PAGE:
When Yvonne Perry first saw “The Sisters Rosensweig” nearly two decades ago, the prospect of playing Gorgeous Teitelbaum never entered her mind.
“I was in my 20s when I first saw it, but now that I’m very solidly middle-aged, I am very happy to have the opportunity to play her,” said Perry. “A part like this doesn’t come along that often in a career.”
Gorgeous is one of three sisters in Wendy Wasserstein’s 1993 critically acclaimed Broadway play. Joining Perry as her two sisters in the Capital Repertory Theatre production will be New York City-based actresses Marcy McGuidan as Sara Goode and Bernadette Quigley as Pfeni Rosensweig. The show begins with previews Friday through Sunday, opens Tuesday and runs through Feb. 19.
Wasserstein’s work, which was nominated for a Tony Award for Best Play, was semiautobiographical, focusing on the lives of three Jewish sisters and their relationships. While they grew up in Brooklyn, the play is set in London in 1991 as all three sisters enjoy a reunion while celebrating Sara’s birthday.
“It’s a play that’s a wonderful combination of drama and comedy,” said Perry, a Voorheesville native who played Rosanna on “As the World Turns” from 1992-95 and has performed on the stage at numerous venues in the Capital Region, including Capital Rep, Hubbard Hall, New York State Theatre Institute and StageWorks/Hudson to name a few. “Just when you think it’s getting too serious, it gets goofy again, and when you think it’s getting a bit goofy, it gets serious. It’s my favorite Wasserstein play because it has such a consistent narrative. She was pretty witty, intelligent, a very well-connected woman, and she writes her characters that way. It’s so much fun to be in one of her plays.”
‘The Sisters Rosensweig’
WHERE: Capital Repertory Theatre, 111 N. Pearl St., Albany
WHEN: Previews Friday through Sunday; opens Tuesday and runs through Feb. 19; performance times vary
HOW MUCH: $60-$20
MORE INFO: 445-7469, www.capitalrep.org
Suited to play role
Gorgeous is a radio personality from the Boston area who has pretty much everything going for her. She is a celebrity to some degree, and she has a handsome husband, beautiful children and a wonderful home.
“She has what she calls a comfortable lifestyle, but she needed a sparkle to make it all perfect,” said Perry, describing her character. “She has a wickedly witty sense of humor, but she’s extremely observant of what’s going on around her. She calls herself a real juggler. It’s a role that takes advantage of my comedic skills, so I’m excited to show what I can do. I don’t usually get those offered to me.”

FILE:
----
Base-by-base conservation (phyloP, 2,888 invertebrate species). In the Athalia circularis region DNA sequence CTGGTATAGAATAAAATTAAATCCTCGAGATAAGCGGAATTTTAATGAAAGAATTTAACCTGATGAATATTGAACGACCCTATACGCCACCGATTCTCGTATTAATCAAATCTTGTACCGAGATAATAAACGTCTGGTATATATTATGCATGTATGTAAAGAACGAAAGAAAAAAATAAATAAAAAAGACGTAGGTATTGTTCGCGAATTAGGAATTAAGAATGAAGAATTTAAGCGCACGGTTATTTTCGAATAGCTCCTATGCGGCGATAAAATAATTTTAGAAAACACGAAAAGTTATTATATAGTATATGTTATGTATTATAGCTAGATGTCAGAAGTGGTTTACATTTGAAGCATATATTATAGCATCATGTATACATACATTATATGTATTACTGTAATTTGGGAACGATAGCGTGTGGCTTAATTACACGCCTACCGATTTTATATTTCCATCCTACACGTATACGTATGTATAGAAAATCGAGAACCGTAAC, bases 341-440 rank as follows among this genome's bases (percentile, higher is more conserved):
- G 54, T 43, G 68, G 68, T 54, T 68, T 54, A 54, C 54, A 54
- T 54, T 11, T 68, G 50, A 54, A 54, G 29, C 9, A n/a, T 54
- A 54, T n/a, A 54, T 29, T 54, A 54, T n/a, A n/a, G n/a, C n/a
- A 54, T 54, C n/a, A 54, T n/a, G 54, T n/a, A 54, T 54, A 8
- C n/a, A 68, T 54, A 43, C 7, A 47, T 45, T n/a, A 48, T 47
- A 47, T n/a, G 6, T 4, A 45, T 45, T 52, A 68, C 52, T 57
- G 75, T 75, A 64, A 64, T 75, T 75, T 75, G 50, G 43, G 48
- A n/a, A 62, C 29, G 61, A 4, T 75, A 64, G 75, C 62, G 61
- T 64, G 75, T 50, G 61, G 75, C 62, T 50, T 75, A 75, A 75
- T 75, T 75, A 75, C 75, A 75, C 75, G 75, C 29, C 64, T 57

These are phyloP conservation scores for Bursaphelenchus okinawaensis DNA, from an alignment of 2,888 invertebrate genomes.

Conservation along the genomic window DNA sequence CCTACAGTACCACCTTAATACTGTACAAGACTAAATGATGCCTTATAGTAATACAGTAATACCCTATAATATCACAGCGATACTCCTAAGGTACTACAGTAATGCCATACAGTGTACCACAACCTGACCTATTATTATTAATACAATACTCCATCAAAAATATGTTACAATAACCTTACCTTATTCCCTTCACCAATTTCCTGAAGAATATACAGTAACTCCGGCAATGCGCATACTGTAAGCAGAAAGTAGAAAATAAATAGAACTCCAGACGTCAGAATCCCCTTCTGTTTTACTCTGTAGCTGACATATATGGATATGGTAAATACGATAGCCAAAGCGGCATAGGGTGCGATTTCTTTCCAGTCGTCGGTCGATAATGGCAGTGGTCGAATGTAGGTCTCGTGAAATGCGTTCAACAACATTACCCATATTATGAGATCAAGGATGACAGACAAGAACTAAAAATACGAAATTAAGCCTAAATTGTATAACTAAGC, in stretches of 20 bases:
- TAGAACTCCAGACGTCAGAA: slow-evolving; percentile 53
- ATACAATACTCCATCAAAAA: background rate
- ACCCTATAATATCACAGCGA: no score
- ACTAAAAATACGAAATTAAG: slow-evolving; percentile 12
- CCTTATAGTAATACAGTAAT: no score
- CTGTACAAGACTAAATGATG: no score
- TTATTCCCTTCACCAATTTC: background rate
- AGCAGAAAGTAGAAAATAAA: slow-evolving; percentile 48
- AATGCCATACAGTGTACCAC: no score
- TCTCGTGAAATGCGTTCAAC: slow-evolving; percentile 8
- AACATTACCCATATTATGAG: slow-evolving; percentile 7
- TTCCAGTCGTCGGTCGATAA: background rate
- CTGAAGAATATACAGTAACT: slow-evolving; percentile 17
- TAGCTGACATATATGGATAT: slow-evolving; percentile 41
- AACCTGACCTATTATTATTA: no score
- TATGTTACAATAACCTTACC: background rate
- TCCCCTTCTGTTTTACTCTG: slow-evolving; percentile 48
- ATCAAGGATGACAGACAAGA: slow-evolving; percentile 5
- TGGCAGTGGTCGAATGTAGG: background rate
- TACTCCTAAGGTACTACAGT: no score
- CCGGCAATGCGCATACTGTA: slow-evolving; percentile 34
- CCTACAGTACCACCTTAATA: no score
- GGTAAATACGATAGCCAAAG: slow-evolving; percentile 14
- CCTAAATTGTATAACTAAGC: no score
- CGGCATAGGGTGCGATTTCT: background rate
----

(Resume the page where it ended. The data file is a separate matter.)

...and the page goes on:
Perry, who does a lot of commercial television work in the Capital Region, including serving as host of “Real Estate Showcase,” feels she is well suited to play her character.
“I’m only nine months younger than my character’s supposed to be, and I’m fine with being middle aged,” said Perry, who also teaches theater at the University at Albany. “I understand what these women have been through; I appreciate the issues they’re dealing with. I couldn’t have played her if I was in my 20s.”
Along with its nomination for Best Play, “The Sisters Rosensweig” earned four other nominations, with Madeline Kahn, playing Gorgeous, winning the Tony for Best Actress in a Play. It was Wasserstein’s second major success on Broadway, having earlier earned a Tony Award and the Pulitzer Prize for her 1989 play “The Heidi Chronicles.”
“Her characters are real complicated, just like real people,” said Perry, “and it’s a joy as an actor to play her characters.”
New York City-based director Michael Bush is directing the play, while rounding out the cast are Cara Vacek as Tess, Richard Hollis as Geoffrey Duncan, Douglas Rees as Mervyn Kant, Cornelius Geaney Jr. as Tom Valiunus and Michael McKenzie as Nicholas Pym.
“This play appeals to me because it’s a wonderful combination of something wonderfully comic that has some real serious undertones to it,” said Bush, who most recently directed Leslie Uggams’ one-woman show at Capital Rep last year. “It’s a play with what I call special verbiage. Wendy was a great writer who knew how to write language and dialogue. I’m always drawn to plays about words, and this is a very special one.”
Wasserstein died in January of 2006 at the age of 55 from lymphoma.
“I wouldn’t say I knew her well, but I was close to some people she was close to, so we sort of ran in the same circles,” said Bush. “During the 1980s and ’90s, the heyday of late 20th century American writers, Wendy was right there. She was one of those great writers.”
Bush had a major role in casting “The Sisters Rosensweig” for Capital Rep and felt like it was more important for the three actresses to have some chemistry between them than to actually bear any family resemblance.
“That’s something you always consider because you are trying to put together a household,” said Bush. “But to me to have them look alike isn’t that important because you’re always seeing siblings that don’t look alike. What you’re looking for is that right combination. You pick them individually, and then you have call-backs, and then you hone things down. We were looking for three women who can play real people because that’s how Wendy wrote them.”